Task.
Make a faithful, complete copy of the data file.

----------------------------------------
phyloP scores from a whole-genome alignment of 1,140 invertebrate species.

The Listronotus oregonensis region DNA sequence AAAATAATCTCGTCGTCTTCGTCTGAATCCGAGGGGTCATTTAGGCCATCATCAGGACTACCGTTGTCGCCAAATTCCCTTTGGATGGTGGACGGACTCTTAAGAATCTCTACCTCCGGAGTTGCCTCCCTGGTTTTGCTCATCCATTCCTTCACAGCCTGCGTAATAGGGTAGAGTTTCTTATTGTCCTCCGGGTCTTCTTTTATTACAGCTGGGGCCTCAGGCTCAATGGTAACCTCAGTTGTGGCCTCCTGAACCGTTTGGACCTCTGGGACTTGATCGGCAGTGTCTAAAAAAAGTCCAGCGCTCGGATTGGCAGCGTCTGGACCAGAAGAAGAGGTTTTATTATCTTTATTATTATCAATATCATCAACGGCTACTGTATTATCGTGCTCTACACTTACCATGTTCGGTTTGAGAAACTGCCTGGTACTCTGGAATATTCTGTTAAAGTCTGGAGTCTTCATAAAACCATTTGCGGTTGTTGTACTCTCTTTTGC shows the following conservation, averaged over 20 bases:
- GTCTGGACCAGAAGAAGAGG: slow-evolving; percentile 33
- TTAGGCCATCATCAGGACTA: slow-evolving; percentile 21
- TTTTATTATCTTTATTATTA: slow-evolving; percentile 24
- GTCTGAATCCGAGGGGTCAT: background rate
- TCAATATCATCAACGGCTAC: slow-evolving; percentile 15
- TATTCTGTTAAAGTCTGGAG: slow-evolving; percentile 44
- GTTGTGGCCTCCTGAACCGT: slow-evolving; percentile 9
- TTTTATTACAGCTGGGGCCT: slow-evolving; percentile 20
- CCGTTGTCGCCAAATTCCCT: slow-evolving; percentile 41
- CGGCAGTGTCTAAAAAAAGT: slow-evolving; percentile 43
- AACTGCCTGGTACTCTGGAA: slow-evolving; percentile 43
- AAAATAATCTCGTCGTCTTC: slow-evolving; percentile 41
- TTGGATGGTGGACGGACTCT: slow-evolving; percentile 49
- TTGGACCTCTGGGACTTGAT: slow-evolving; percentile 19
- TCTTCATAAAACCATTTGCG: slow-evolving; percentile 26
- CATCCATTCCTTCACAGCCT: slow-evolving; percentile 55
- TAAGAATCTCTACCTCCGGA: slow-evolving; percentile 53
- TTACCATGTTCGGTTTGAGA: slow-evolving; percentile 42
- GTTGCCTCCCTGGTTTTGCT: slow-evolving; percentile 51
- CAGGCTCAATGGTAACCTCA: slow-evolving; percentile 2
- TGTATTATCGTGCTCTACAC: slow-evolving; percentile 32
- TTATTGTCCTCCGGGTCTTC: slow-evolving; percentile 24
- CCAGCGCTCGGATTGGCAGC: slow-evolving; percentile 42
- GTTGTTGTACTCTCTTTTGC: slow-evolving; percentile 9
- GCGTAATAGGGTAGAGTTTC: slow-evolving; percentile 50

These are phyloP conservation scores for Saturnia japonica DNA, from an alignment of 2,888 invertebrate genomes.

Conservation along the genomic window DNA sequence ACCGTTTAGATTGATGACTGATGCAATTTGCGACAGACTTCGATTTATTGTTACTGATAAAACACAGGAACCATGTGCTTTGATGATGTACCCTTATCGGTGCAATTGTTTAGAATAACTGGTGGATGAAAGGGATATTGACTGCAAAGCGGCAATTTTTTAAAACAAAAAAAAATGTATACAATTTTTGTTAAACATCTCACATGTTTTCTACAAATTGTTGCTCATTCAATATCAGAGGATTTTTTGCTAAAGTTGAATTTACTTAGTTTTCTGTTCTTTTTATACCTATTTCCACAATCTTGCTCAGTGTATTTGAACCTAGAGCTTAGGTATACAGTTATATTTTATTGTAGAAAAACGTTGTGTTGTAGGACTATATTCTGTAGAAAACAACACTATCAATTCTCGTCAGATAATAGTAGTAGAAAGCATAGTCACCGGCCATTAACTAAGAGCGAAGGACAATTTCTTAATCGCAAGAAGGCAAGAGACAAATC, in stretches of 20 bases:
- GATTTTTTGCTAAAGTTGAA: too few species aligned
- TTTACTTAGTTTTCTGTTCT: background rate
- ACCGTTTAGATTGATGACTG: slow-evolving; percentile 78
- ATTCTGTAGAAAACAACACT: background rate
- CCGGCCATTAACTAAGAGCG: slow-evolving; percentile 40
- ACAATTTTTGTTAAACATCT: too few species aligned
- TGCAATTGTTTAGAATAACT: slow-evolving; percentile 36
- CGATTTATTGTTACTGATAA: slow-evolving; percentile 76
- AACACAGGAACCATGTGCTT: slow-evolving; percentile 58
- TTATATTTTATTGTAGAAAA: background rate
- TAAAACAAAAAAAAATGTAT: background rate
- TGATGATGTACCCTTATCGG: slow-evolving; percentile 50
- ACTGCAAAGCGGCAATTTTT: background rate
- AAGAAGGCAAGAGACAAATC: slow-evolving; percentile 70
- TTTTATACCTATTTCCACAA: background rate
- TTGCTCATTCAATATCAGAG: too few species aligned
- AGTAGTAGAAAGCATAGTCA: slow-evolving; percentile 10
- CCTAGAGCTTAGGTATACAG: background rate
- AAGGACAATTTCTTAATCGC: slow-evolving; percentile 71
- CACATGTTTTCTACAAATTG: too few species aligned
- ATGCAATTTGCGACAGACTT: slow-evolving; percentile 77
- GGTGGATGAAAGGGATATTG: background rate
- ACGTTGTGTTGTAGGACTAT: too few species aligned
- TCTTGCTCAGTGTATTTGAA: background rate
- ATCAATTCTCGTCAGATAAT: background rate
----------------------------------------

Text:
phyloP scores from a whole-genome alignment of 1,140 invertebrate species.

The Listronotus oregonensis region DNA sequence AAAATAATCTCGTCGTCTTCGTCTGAATCCGAGGGGTCATTTAGGCCATCATCAGGACTACCGTTGTCGCCAAATTCCCTTTGGATGGTGGACGGACTCTTAAGAATCTCTACCTCCGGAGTTGCCTCCCTGGTTTTGCTCATCCATTCCTTCACAGCCTGCGTAATAGGGTAGAGTTTCTTATTGTCCTCCGGGTCTTCTTTTATTACAGCTGGGGCCTCAGGCTCAATGGTAACCTCAGTTGTGGCCTCCTGAACCGTTTGGACCTCTGGGACTTGATCGGCAGTGTCTAAAAAAAGTCCAGCGCTCGGATTGGCAGCGTCTGGACCAGAAGAAGAGGTTTTATTATCTTTATTATTATCAATATCATCAACGGCTACTGTATTATCGTGCTCTACACTTACCATGTTCGGTTTGAGAAACTGCCTGGTACTCTGGAATATTCTGTTAAAGTCTGGAGTCTTCATAAAACCATTTGCGGTTGTTGTACTCTCTTTTGC shows the following conservation, averaged over 20 bases:
- GTCTGGACCAGAAGAAGAGG: slow-evolving; percentile 33
- TTAGGCCATCATCAGGACTA: slow-evolving; percentile 21
- TTTTATTATCTTTATTATTA: slow-evolving; percentile 24
- GTCTGAATCCGAGGGGTCAT: background rate
- TCAATATCATCAACGGCTAC: slow-evolving; percentile 15
- TATTCTGTTAAAGTCTGGAG: slow-evolving; percentile 44
- GTTGTGGCCTCCTGAACCGT: slow-evolving; percentile 9
- TTTTATTACAGCTGGGGCCT: slow-evolving; percentile 20
- CCGTTGTCGCCAAATTCCCT: slow-evolving; percentile 41
- CGGCAGTGTCTAAAAAAAGT: slow-evolving; percentile 43
- AACTGCCTGGTACTCTGGAA: slow-evolving; percentile 43
- AAAATAATCTCGTCGTCTTC: slow-evolving; percentile 41
- TTGGATGGTGGACGGACTCT: slow-evolving; percentile 49
- TTGGACCTCTGGGACTTGAT: slow-evolving; percentile 19
- TCTTCATAAAACCATTTGCG: slow-evolving; percentile 26
- CATCCATTCCTTCACAGCCT: slow-evolving; percentile 55
- TAAGAATCTCTACCTCCGGA: slow-evolving; percentile 53
- TTACCATGTTCGGTTTGAGA: slow-evolving; percentile 42
- GTTGCCTCCCTGGTTTTGCT: slow-evolving; percentile 51
- CAGGCTCAATGGTAACCTCA: slow-evolving; percentile 2
- TGTATTATCGTGCTCTACAC: slow-evolving; percentile 32
- TTATTGTCCTCCGGGTCTTC: slow-evolving; percentile 24
- CCAGCGCTCGGATTGGCAGC: slow-evolving; percentile 42
- GTTGTTGTACTCTCTTTTGC: slow-evolving; percentile 9
- GCGTAATAGGGTAGAGTTTC: slow-evolving; percentile 50

These are phyloP conservation scores for Saturnia japonica DNA, from an alignment of 2,888 invertebrate genomes.

Conservation along the genomic window DNA sequence ACCGTTTAGATTGATGACTGATGCAATTTGCGACAGACTTCGATTTATTGTTACTGATAAAACACAGGAACCATGTGCTTTGATGATGTACCCTTATCGGTGCAATTGTTTAGAATAACTGGTGGATGAAAGGGATATTGACTGCAAAGCGGCAATTTTTTAAAACAAAAAAAAATGTATACAATTTTTGTTAAACATCTCACATGTTTTCTACAAATTGTTGCTCATTCAATATCAGAGGATTTTTTGCTAAAGTTGAATTTACTTAGTTTTCTGTTCTTTTTATACCTATTTCCACAATCTTGCTCAGTGTATTTGAACCTAGAGCTTAGGTATACAGTTATATTTTATTGTAGAAAAACGTTGTGTTGTAGGACTATATTCTGTAGAAAACAACACTATCAATTCTCGTCAGATAATAGTAGTAGAAAGCATAGTCACCGGCCATTAACTAAGAGCGAAGGACAATTTCTTAATCGCAAGAAGGCAAGAGACAAATC, in stretches of 20 bases:
- GATTTTTTGCTAAAGTTGAA: too few species aligned
- TTTACTTAGTTTTCTGTTCT: background rate
- ACCGTTTAGATTGATGACTG: slow-evolving; percentile 78
- ATTCTGTAGAAAACAACACT: background rate
- CCGGCCATTAACTAAGAGCG: slow-evolving; percentile 40
- ACAATTTTTGTTAAACATCT: too few species aligned
- TGCAATTGTTTAGAATAACT: slow-evolving; percentile 36
- CGATTTATTGTTACTGATAA: slow-evolving; percentile 76
- AACACAGGAACCATGTGCTT: slow-evolving; percentile 58
- TTATATTTTATTGTAGAAAA: background rate
- TAAAACAAAAAAAAATGTAT: background rate
- TGATGATGTACCCTTATCGG: slow-evolving; percentile 50
- ACTGCAAAGCGGCAATTTTT: background rate
- AAGAAGGCAAGAGACAAATC: slow-evolving; percentile 70
- TTTTATACCTATTTCCACAA: background rate
- TTGCTCATTCAATATCAGAG: too few species aligned
- AGTAGTAGAAAGCATAGTCA: slow-evolving; percentile 10
- CCTAGAGCTTAGGTATACAG: background rate
- AAGGACAATTTCTTAATCGC: slow-evolving; percentile 71
- CACATGTTTTCTACAAATTG: too few species aligned
- ATGCAATTTGCGACAGACTT: slow-evolving; percentile 77
- GGTGGATGAAAGGGATATTG: background rate
- ACGTTGTGTTGTAGGACTAT: too few species aligned
- TCTTGCTCAGTGTATTTGAA: background rate
- ATCAATTCTCGTCAGATAAT: background rate